Most of us know theoretically that we are human beings; however, many of us still live unconsciously with expectations that we live and behave in a superhuman way.
Human or Superhuman?
To be human is to be finite, which means that we get sick, we make mistakes, we fail, we experience change, we experience loss and heartache, we grow older and experience both the beauty and hardship of aging. There is so much we don’t know. There is so much that is out of our control.
Again, technically we know all of this, and we know this is what it means to be human.
Despite the fact we know these things, many of us have a really difficult time accepting our humanity, and we become extremely judgmental and even hateful towards ourselves when we exhibit signs of our humanity.
Forgetting Our Humanity
For instance, many of us expect ourselves to be strong physically all the time, and we become judgmental with ourselves when we become sick or overly tired.
Many of us tend to be perfectionists, and we become judgmental with ourselves when we make mistakes or fail.
Many of us expect ourselves to function at 100% all the time, and we become judgmental with ourselves when we experience sadness, anger, depression, grief, or anxiety. We expect ourselves to just deal with it or get over it.
As another example, many of us expect ourselves to be eternally youthful in our looks and our abilities, and we become judgmental with ourselves when develop wrinkles or we experience a diminishing of certain abilities.
We often aim this judgment at ourselves, but we also often aim it at other people.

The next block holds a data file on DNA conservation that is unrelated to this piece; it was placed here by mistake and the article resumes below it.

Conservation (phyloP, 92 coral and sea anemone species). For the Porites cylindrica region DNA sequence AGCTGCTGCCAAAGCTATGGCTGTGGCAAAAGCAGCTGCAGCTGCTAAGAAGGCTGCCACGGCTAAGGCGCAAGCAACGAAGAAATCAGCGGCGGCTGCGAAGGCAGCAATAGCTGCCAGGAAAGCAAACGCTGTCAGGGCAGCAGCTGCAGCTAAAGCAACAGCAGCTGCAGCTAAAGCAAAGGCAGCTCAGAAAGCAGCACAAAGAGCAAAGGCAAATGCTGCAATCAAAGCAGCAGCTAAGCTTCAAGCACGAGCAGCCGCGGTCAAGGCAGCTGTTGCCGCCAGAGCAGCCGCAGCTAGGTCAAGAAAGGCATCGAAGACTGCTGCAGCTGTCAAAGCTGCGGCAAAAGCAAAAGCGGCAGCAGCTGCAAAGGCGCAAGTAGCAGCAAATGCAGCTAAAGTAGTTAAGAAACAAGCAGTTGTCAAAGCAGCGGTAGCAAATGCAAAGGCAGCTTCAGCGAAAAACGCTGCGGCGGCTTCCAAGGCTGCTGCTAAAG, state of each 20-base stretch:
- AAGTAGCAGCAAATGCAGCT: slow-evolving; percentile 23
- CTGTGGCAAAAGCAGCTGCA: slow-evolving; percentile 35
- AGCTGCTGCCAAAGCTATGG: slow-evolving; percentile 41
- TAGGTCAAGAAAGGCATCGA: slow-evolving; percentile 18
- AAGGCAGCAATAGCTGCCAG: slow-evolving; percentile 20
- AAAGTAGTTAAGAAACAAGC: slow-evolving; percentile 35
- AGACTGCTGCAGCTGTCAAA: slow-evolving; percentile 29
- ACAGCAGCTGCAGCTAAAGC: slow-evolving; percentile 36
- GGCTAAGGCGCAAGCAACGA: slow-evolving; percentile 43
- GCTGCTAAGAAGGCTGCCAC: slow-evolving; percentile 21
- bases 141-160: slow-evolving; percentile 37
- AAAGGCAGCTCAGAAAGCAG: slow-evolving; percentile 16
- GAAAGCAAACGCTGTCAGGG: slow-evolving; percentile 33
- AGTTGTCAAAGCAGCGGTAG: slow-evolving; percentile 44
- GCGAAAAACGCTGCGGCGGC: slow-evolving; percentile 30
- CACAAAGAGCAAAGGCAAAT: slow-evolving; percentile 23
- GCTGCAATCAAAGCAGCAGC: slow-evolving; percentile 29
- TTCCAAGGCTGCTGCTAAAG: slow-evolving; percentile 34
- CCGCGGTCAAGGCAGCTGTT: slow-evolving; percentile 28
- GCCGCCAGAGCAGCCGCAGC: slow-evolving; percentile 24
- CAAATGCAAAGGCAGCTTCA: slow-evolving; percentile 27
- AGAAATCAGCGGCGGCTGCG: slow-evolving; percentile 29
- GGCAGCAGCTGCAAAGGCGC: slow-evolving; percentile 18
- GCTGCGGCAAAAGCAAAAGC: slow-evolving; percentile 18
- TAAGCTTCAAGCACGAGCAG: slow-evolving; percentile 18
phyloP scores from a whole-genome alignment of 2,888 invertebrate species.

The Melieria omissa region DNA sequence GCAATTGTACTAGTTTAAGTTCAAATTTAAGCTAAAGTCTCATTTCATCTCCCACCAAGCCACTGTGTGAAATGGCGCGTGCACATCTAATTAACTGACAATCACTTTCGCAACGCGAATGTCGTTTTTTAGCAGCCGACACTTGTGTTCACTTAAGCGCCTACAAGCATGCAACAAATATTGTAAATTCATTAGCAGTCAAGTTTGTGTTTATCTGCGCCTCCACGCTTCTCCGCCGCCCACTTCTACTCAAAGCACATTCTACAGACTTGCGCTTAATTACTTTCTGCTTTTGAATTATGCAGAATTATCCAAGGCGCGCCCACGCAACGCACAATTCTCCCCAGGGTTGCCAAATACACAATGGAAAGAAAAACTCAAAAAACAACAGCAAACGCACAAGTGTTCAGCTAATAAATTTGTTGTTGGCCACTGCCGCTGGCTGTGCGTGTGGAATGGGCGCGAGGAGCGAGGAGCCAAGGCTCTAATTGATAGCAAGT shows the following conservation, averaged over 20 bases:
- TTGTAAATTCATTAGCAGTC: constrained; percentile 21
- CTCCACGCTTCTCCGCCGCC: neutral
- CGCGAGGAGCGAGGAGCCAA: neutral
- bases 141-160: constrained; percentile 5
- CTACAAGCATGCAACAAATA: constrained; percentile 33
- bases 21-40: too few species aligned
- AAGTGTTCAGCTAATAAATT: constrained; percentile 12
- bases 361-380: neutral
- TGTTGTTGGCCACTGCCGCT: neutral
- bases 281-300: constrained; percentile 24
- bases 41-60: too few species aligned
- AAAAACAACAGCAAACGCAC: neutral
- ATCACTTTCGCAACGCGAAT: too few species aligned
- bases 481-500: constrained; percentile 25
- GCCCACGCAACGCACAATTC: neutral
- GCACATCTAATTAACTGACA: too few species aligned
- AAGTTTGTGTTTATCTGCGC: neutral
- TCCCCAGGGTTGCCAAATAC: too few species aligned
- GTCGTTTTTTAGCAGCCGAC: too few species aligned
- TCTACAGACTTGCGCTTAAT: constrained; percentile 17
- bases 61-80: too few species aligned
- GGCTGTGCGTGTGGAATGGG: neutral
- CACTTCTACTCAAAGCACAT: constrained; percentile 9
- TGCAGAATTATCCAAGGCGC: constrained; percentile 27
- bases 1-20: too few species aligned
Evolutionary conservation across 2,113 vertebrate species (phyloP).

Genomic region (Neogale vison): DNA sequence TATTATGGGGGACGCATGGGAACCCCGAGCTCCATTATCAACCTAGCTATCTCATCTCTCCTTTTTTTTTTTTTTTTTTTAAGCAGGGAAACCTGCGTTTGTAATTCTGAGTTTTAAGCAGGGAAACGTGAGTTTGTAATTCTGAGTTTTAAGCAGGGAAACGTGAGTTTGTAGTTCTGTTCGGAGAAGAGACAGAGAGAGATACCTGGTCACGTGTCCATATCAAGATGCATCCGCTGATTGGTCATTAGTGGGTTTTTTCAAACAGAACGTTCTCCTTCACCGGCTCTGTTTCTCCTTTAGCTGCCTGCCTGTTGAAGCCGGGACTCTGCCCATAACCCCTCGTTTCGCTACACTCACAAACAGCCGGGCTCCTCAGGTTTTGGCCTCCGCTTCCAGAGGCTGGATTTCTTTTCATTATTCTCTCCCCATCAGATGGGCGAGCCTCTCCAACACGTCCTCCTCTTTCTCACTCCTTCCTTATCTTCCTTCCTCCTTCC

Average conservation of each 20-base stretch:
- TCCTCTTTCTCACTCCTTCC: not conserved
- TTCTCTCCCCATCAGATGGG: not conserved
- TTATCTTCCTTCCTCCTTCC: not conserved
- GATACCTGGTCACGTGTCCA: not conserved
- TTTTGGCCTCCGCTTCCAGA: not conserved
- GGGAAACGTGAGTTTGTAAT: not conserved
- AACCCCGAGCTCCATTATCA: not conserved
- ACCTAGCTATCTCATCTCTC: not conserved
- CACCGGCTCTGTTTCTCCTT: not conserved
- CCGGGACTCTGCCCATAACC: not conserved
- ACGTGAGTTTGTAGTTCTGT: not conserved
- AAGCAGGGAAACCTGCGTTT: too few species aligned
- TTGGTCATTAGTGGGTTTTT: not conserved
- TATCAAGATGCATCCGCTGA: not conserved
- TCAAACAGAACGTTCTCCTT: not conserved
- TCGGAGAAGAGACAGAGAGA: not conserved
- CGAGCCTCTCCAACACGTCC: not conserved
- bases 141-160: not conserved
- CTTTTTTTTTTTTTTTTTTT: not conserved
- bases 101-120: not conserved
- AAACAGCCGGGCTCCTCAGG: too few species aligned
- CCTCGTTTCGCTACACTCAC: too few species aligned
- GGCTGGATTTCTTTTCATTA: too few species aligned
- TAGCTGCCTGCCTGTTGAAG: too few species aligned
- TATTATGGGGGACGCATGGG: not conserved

Sometimes this judgment is temporary and leads to brief feelings of sadness or disappointment with ourselves, but sometimes our judgment about certain aspects of our humanity lingers, and we become increasingly harsh and critical, which leads to feelings of despair, self-hatred, and even self-loathing.
Our judgment of others can also lead us to be really harsh and critical of them, which can also lead us to despair of them or even hate or loathe them.
Judgment Doesn’t Work
Responding to our humanity with judgment is really painful because we can’t help but be human, and other people can’t help but be human. Judging ourselves for what is the most basic and also what is an inevitable aspect of our existence is self-defeating and self-alienating.
We need an alternative to judgment for dealing with our humanity. Luckily we have one: compassion.
Compassion is our ability to remain present, patient and observant with ourselves and others in the midst of suffering.
Suffering is a common experience of being human. This isn’t to say that being a human being is a drag all the time. Rather, it is to point out that all of the characteristics of being human such as being prone to physical illness, to ignorance, to mistakes, to failure, to change, to loss, to death—all of these bring pain and sadness on a regular basis, and this is a necessary part of our human existence.
Since suffering is a necessary part of being human, compassion is a great way to respond to it. While judgment treats suffering as abnormal and as our fault or somebody else’s fault, compassion treats suffering as normal and as understandably upsetting. Because of this, compassion is a gift. (You can read more of an in depth explanation of compassion here.)